Birth outcomes and pregnancy complications in women with a history of anorexia nervosa
Article first published online: 7 JUL 2006
BJOG: An International Journal of Obstetrics & Gynaecology
Volume 113, Issue 8, pages 925–929, August 2006
How to Cite
Ekéus, C., Lindberg, L., Lindblad, F. and Hjern, A. (2006), Birth outcomes and pregnancy complications in women with a history of anorexia nervosa. BJOG: An International Journal of Obstetrics & Gynaecology, 113: 925–929. doi: 10.1111/j.1471-0528.2006.01012.x
- Issue published online: 18 JUL 2006
- Article first published online: 7 JUL 2006
- Accepted 16 May 2006. Published OnlineEarly 4 July 2006.
- Anorexia nervosa;
- instrumental delivery;
- perinatal complication;
- pregnancy complication.
Objective To examine birth outcomes and pregnancy complications in women with a history of anorexia nervosa.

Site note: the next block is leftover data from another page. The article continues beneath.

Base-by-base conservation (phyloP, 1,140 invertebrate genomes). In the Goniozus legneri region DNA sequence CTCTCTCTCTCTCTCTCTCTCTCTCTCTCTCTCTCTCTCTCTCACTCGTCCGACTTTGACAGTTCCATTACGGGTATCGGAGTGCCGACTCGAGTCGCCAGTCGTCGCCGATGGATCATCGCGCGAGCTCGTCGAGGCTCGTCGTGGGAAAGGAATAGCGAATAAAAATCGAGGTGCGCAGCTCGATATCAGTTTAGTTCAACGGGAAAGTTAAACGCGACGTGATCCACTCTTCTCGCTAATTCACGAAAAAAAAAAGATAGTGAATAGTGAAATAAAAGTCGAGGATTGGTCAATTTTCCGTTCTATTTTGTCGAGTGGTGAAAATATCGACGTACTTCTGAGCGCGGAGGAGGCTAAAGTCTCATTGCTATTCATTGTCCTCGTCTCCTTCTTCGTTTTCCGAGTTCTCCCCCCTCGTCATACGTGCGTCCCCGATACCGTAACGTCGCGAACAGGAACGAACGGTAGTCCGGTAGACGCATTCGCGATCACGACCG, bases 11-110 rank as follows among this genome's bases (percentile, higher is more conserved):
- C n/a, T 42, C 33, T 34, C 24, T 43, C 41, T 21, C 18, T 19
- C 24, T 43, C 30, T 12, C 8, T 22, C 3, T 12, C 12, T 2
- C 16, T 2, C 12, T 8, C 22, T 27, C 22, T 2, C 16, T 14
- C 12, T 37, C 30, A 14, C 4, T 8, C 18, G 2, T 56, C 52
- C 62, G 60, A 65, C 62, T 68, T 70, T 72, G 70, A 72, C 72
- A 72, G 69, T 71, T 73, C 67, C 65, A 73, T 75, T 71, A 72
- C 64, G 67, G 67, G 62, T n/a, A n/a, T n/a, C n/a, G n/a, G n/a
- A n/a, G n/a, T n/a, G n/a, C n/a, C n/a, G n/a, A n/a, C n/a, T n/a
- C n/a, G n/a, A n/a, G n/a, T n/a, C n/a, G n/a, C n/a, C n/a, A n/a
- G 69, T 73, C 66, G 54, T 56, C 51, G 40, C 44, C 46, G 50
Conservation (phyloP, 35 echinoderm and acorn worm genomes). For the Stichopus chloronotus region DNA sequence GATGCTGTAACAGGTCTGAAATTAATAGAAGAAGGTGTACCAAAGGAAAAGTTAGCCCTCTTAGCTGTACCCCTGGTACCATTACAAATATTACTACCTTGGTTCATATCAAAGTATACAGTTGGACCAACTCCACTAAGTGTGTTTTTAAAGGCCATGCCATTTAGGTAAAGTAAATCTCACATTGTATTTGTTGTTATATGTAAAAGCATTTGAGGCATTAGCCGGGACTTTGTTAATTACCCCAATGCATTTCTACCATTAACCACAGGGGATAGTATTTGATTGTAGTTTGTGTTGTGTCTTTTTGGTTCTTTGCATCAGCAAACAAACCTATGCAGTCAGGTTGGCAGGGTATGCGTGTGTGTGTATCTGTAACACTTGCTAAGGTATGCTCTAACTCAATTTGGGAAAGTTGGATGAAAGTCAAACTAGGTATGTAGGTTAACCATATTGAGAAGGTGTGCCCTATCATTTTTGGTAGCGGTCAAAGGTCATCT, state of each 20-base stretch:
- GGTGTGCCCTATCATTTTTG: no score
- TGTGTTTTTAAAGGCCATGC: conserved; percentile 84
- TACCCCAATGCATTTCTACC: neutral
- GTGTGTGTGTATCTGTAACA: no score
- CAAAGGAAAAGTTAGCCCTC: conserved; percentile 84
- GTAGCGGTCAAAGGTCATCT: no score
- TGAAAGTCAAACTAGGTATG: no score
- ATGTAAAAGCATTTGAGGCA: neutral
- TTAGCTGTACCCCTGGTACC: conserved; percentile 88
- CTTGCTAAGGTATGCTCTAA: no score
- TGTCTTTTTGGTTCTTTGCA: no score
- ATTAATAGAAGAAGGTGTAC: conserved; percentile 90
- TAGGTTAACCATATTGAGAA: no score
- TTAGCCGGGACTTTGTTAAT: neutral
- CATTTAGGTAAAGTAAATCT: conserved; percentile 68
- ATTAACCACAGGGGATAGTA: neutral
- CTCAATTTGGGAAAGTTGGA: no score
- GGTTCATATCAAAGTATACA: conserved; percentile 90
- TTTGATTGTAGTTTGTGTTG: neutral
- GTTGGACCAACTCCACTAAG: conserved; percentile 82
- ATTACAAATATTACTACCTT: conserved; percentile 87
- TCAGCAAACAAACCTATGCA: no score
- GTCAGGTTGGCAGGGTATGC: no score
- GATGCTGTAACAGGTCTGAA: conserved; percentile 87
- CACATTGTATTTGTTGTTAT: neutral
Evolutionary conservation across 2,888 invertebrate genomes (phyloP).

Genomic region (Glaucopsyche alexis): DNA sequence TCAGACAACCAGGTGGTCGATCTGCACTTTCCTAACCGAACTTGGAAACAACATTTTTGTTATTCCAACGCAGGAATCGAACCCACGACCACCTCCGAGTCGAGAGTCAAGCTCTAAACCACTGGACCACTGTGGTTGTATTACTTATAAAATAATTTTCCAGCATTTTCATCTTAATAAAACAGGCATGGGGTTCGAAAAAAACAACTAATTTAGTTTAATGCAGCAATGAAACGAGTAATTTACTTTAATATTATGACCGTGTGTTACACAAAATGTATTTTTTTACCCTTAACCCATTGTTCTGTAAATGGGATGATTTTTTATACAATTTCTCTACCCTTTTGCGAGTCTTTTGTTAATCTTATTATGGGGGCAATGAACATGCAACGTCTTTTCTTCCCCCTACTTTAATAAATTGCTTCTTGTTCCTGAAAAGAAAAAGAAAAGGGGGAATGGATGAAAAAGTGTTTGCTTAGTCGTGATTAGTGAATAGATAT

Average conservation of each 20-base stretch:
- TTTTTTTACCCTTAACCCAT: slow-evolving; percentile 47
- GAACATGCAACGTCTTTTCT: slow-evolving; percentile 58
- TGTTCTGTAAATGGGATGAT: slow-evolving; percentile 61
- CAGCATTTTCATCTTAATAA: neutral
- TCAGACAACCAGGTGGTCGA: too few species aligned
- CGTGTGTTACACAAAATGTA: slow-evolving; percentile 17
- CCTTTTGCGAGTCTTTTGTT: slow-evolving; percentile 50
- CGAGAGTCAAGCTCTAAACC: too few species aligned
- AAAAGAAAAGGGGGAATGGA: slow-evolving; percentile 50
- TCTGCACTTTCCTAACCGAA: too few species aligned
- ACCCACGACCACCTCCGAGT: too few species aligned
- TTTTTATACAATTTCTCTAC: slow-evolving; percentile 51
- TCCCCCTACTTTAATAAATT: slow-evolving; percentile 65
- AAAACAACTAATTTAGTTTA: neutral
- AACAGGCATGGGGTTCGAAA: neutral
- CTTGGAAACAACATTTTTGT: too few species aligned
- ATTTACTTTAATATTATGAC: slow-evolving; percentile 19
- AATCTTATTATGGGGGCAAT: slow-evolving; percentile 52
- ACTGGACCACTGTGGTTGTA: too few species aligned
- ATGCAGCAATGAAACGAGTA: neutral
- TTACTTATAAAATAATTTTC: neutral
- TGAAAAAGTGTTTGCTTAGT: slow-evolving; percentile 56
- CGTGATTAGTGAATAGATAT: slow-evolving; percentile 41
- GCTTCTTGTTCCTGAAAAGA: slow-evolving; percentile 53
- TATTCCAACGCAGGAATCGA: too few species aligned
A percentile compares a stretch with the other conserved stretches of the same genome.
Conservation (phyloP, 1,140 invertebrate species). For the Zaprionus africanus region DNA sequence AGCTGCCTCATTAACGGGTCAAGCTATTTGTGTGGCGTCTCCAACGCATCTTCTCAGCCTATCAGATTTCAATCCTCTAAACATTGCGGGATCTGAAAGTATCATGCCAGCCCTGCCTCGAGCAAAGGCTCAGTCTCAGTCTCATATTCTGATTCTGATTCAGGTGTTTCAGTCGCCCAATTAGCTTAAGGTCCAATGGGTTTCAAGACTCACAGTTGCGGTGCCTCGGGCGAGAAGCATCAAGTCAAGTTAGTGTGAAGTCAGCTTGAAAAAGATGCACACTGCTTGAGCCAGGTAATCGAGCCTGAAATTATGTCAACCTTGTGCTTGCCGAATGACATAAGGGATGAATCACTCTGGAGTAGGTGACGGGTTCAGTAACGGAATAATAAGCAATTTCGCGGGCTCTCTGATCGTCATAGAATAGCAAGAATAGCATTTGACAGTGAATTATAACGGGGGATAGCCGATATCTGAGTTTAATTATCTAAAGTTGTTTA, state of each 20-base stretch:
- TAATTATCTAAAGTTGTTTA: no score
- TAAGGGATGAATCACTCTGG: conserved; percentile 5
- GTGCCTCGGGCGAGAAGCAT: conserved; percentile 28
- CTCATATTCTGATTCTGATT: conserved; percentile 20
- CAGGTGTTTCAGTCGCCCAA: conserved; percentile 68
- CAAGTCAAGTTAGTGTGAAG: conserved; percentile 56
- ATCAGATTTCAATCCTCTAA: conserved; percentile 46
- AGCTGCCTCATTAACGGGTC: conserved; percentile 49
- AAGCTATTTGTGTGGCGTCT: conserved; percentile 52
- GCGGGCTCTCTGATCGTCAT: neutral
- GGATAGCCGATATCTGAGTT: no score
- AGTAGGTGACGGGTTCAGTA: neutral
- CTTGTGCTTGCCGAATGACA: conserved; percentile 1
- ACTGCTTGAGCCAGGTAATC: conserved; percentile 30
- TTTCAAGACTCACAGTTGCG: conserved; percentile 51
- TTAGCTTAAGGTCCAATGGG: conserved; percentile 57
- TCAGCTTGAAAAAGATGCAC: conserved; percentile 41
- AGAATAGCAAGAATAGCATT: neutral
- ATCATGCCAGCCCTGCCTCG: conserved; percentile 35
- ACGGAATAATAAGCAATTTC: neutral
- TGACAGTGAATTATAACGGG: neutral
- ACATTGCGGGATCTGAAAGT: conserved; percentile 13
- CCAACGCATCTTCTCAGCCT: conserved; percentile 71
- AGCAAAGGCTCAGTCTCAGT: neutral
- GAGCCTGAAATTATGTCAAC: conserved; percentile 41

Design Prospective cohort study.
Setting Nationwide study in Sweden.
Population All primiparous women—discharged from hospital with a diagnosis of anorexia nervosa during 1973 to 1996—who gave birth during 1983 to 2002 (n= 1000) were compared with all non-anorexia nervosa primiparous women who gave birth during the same years (n= 827 582).
Method Register study with data from Medical Birth Registry and National Patient Discharge Register.
Main outcome measures Pre-eclampsia, instrumental delivery, prematurity, small for gestational age, birthweight, Apgar score and perinatal mortality.
Results Main birth outcome measures in women with a history of anorexia nervosa were very similar to the main population. The only observed differences were a slightly lower mean birthweight and lower adjusted odds ratios for instrumental delivery in the anorexia nervosa group compared with the main population. Neither severity of the disease nor a shorter recovery phase after first hospitalisation was related to pregnancy complications or birth outcomes.
Conclusion A history of anorexia nervosa was not associated with negative birth outcomes. Thus, special obstetric monitoring of pregnant women with history of anorexia nervosa does not seem to be warranted in a country with a satisfactory maternity surveillance.